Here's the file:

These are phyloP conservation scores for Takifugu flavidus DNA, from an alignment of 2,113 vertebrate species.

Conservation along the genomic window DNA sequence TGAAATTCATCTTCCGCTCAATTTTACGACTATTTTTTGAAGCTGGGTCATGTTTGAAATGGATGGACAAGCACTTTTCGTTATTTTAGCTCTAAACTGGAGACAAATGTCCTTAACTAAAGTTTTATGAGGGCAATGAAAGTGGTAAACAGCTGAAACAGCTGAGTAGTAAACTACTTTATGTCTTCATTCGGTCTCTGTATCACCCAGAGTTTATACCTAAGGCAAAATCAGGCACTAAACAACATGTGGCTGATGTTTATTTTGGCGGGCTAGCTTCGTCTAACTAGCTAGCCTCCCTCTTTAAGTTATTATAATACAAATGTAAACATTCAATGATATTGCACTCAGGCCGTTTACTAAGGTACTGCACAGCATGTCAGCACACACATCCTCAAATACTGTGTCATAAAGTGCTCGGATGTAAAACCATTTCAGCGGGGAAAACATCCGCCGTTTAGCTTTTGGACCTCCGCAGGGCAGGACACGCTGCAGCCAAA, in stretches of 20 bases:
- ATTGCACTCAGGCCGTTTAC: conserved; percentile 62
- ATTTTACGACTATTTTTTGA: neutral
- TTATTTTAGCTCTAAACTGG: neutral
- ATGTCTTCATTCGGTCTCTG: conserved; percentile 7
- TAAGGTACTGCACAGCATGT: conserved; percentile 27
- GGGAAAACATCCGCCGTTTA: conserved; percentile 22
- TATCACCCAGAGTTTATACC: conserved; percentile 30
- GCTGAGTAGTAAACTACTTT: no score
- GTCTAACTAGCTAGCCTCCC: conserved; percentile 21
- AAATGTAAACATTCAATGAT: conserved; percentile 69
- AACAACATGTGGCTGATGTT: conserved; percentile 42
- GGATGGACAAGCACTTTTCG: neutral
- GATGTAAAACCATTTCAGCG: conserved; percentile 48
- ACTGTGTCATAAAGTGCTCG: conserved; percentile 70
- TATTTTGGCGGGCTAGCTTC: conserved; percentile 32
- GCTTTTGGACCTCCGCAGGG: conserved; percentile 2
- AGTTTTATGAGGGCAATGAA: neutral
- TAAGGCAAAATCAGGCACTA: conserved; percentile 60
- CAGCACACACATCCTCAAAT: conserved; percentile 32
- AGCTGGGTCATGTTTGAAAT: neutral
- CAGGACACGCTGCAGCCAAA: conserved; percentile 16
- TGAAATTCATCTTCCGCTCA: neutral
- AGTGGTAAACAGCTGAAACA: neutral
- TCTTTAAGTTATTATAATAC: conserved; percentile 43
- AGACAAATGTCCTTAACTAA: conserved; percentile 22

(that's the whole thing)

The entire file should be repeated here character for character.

These are phyloP conservation scores for Takifugu flavidus DNA, from an alignment of 2,113 vertebrate species.

Conservation along the genomic window DNA sequence TGAAATTCATCTTCCGCTCAATTTTACGACTATTTTTTGAAGCTGGGTCATGTTTGAAATGGATGGACAAGCACTTTTCGTTATTTTAGCTCTAAACTGGAGACAAATGTCCTTAACTAAAGTTTTATGAGGGCAATGAAAGTGGTAAACAGCTGAAACAGCTGAGTAGTAAACTACTTTATGTCTTCATTCGGTCTCTGTATCACCCAGAGTTTATACCTAAGGCAAAATCAGGCACTAAACAACATGTGGCTGATGTTTATTTTGGCGGGCTAGCTTCGTCTAACTAGCTAGCCTCCCTCTTTAAGTTATTATAATACAAATGTAAACATTCAATGATATTGCACTCAGGCCGTTTACTAAGGTACTGCACAGCATGTCAGCACACACATCCTCAAATACTGTGTCATAAAGTGCTCGGATGTAAAACCATTTCAGCGGGGAAAACATCCGCCGTTTAGCTTTTGGACCTCCGCAGGGCAGGACACGCTGCAGCCAAA, in stretches of 20 bases:
- ATTGCACTCAGGCCGTTTAC: conserved; percentile 62
- ATTTTACGACTATTTTTTGA: neutral
- TTATTTTAGCTCTAAACTGG: neutral
- ATGTCTTCATTCGGTCTCTG: conserved; percentile 7
- TAAGGTACTGCACAGCATGT: conserved; percentile 27
- GGGAAAACATCCGCCGTTTA: conserved; percentile 22
- TATCACCCAGAGTTTATACC: conserved; percentile 30
- GCTGAGTAGTAAACTACTTT: no score
- GTCTAACTAGCTAGCCTCCC: conserved; percentile 21
- AAATGTAAACATTCAATGAT: conserved; percentile 69
- AACAACATGTGGCTGATGTT: conserved; percentile 42
- GGATGGACAAGCACTTTTCG: neutral
- GATGTAAAACCATTTCAGCG: conserved; percentile 48
- ACTGTGTCATAAAGTGCTCG: conserved; percentile 70
- TATTTTGGCGGGCTAGCTTC: conserved; percentile 32
- GCTTTTGGACCTCCGCAGGG: conserved; percentile 2
- AGTTTTATGAGGGCAATGAA: neutral
- TAAGGCAAAATCAGGCACTA: conserved; percentile 60
- CAGCACACACATCCTCAAAT: conserved; percentile 32
- AGCTGGGTCATGTTTGAAAT: neutral
- CAGGACACGCTGCAGCCAAA: conserved; percentile 16
- TGAAATTCATCTTCCGCTCA: neutral
- AGTGGTAAACAGCTGAAACA: neutral
- TCTTTAAGTTATTATAATAC: conserved; percentile 43
- AGACAAATGTCCTTAACTAA: conserved; percentile 22